The 17th annual Rhumba for Rainbow fundraising event is set for Friday, Sept. 17, and The Rainbow Project Executive Director Sharyl Kato said the need for early trauma intervention care is needed more than ever.
“We know a lot of things have stopped or slowed down but our work has not,” Kato told Madison365. “It has actually increased because you already have the presence of a trauma or multiple traumas but then you add the pandemic.”
The annual event, titled “Rumba 4 Rainbow: A gala event to end child abuse and prevent domestic violence” is being held in a hybrid format with an in-person and a live stream option. The in-person event will take place Friday, Sept 17, 7 p.m., at Union South’s Varsity Hall. People who attend the in-person event will be required to provide proof of vaccination, or that a negative COVID-19 test was taken within 72 hours of the event.
Rhumba 4 Rainbow raises money for The Rainbow Project which is a nonprofit located on East Washington Avenue on Madison’s near east side that has been providing child and family services for young children who have experienced trauma, including child abuse, child sexual abuse, neglect and exposure to domestic or community violence for more than 40 years.
The event will include live performances from local and globally known dancers. Carine Morais and Rafael Barros are eight-time world champion dancers from Sao Paulo, Brazil; and the Salsabrositas out of Milwaukee are world youth champions that will perform. The dancing duo Benny Ayala and Ashley Magana are coming from Portland, Oregon, and members from Zafire Dance Company out of New York City will also be performing.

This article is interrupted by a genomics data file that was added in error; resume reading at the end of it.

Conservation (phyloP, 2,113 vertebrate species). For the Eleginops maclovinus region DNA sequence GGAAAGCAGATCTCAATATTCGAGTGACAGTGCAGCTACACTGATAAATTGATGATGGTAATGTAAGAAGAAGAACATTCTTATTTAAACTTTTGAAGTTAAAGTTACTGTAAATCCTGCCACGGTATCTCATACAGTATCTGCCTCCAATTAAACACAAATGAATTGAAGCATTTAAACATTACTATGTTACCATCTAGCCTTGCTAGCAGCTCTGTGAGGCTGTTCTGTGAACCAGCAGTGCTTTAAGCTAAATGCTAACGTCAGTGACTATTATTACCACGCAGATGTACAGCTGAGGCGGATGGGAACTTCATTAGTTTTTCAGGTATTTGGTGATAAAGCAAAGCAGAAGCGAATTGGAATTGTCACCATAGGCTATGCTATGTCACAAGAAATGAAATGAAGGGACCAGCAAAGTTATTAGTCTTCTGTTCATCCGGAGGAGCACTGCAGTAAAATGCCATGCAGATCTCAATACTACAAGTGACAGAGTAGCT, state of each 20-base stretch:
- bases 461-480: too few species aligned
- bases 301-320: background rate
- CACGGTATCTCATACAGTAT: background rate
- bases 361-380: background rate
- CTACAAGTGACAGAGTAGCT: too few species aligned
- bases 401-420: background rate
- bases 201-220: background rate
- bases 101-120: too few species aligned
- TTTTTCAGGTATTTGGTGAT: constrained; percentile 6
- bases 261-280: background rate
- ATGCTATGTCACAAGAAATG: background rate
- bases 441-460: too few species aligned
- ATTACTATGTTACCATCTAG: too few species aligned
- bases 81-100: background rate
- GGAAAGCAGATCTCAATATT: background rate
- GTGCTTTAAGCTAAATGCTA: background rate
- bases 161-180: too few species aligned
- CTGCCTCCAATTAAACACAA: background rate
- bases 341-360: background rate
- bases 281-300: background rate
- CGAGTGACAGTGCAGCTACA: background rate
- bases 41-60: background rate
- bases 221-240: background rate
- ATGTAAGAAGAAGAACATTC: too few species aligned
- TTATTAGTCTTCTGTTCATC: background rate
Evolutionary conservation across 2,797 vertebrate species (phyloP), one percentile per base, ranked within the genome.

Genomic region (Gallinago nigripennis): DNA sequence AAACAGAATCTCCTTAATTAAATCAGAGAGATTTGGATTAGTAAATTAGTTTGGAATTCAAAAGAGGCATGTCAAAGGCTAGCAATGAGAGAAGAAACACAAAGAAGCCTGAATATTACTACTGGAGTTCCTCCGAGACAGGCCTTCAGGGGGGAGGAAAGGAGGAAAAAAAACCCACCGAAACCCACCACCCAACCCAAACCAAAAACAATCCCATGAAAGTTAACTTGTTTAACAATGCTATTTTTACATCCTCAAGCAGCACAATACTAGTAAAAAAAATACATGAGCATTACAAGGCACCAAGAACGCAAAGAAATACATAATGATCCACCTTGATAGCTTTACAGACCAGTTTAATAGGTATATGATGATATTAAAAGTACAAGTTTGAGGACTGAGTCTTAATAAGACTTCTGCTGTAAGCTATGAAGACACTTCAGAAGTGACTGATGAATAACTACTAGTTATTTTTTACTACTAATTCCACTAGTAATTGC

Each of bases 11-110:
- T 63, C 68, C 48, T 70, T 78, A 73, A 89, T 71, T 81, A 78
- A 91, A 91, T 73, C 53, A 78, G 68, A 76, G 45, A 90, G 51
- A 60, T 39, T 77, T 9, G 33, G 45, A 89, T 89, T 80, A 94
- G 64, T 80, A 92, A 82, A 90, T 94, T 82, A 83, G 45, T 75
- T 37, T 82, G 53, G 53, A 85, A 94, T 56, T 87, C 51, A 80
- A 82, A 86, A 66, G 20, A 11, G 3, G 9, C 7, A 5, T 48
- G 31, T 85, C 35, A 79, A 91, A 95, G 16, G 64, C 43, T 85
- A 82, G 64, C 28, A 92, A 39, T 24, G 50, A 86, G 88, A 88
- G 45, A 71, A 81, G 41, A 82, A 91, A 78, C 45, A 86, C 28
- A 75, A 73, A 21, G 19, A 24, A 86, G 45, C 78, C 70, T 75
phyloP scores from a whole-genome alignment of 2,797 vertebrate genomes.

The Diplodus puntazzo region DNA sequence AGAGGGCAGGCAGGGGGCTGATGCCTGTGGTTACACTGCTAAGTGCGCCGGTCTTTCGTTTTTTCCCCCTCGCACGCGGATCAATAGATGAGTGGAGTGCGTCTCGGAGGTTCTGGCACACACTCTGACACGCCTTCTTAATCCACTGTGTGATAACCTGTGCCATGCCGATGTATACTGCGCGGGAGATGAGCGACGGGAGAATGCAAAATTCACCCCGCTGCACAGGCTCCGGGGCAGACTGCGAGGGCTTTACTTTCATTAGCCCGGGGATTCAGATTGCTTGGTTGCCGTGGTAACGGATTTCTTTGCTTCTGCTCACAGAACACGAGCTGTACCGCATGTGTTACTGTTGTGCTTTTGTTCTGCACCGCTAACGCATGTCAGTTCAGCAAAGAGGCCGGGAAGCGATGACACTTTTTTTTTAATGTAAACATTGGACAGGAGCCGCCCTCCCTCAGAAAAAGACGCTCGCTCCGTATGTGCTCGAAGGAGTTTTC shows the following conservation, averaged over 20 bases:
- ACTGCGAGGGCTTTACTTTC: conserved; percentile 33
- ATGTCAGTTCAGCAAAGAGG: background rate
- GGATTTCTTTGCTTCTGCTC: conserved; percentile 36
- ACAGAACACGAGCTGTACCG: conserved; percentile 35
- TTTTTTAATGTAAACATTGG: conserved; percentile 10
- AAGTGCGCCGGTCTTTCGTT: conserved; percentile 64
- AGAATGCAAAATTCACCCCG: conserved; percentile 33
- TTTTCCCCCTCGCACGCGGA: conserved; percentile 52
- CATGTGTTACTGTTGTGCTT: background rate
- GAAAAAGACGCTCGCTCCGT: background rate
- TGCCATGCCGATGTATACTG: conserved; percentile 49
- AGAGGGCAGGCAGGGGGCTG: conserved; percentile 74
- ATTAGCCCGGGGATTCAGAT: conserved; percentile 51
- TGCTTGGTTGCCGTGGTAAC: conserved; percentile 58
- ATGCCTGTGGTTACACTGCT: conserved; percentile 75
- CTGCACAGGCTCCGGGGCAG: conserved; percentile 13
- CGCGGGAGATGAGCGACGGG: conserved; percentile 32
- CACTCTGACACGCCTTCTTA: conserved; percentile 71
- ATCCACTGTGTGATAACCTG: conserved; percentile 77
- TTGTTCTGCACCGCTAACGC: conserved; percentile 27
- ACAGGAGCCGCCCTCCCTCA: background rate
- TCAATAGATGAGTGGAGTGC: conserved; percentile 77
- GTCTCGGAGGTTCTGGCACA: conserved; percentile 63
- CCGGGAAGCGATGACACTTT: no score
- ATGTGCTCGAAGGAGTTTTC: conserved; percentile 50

There will be a Latin dance routine by members of Barrio Studios, a silent auction, food, and a local celebrity dance challenge. The celebrity challenge will have six dance couples with people from the police and fire departments, as well as Dana Fulton from Channel3000, and a representative from Culvers, who is this year’s sponsor.
Kato said the event should celebrate the 16,500 families that have worked with The Rainbow Project over the years, and to recognize the joy and the success the families have made.
“We even have adults who used to come to Rainbow as preschoolers who come and who thank us and are grateful that they had Rainbow when they were younger,” she said.
Kato said there will also be an award ceremony recognizing local leaders like social workers, nonprofit leaders and others who help further the mission of Rainbow.
“They are the unsung heroes who we know are doing such good work,” Kato said.
All of the funds raised will go toward The Rainbow Project, which like other organizations has an increase in expenses and challenges from the past year.
The organization has partially transitioned to a telehealth format and provides computers, or internet access for families that need it. They are still making home visits when needed and providing individualized therapeutic coping kits for children and families.
The kits can have activities like treasure hunts, games, books, stress balls, art projects, art supplies or educational articles.
Staff are in contact with children and families more than pre-pandemic, sometimes meeting multiple times a week, Kato said.
After a difficult year, she hopes this event will recognize the resiliency and courage of families, children, staff and The Rainbow Project.
“We wanted to do something spectacular this year to lift everyone’s spirits,” she said.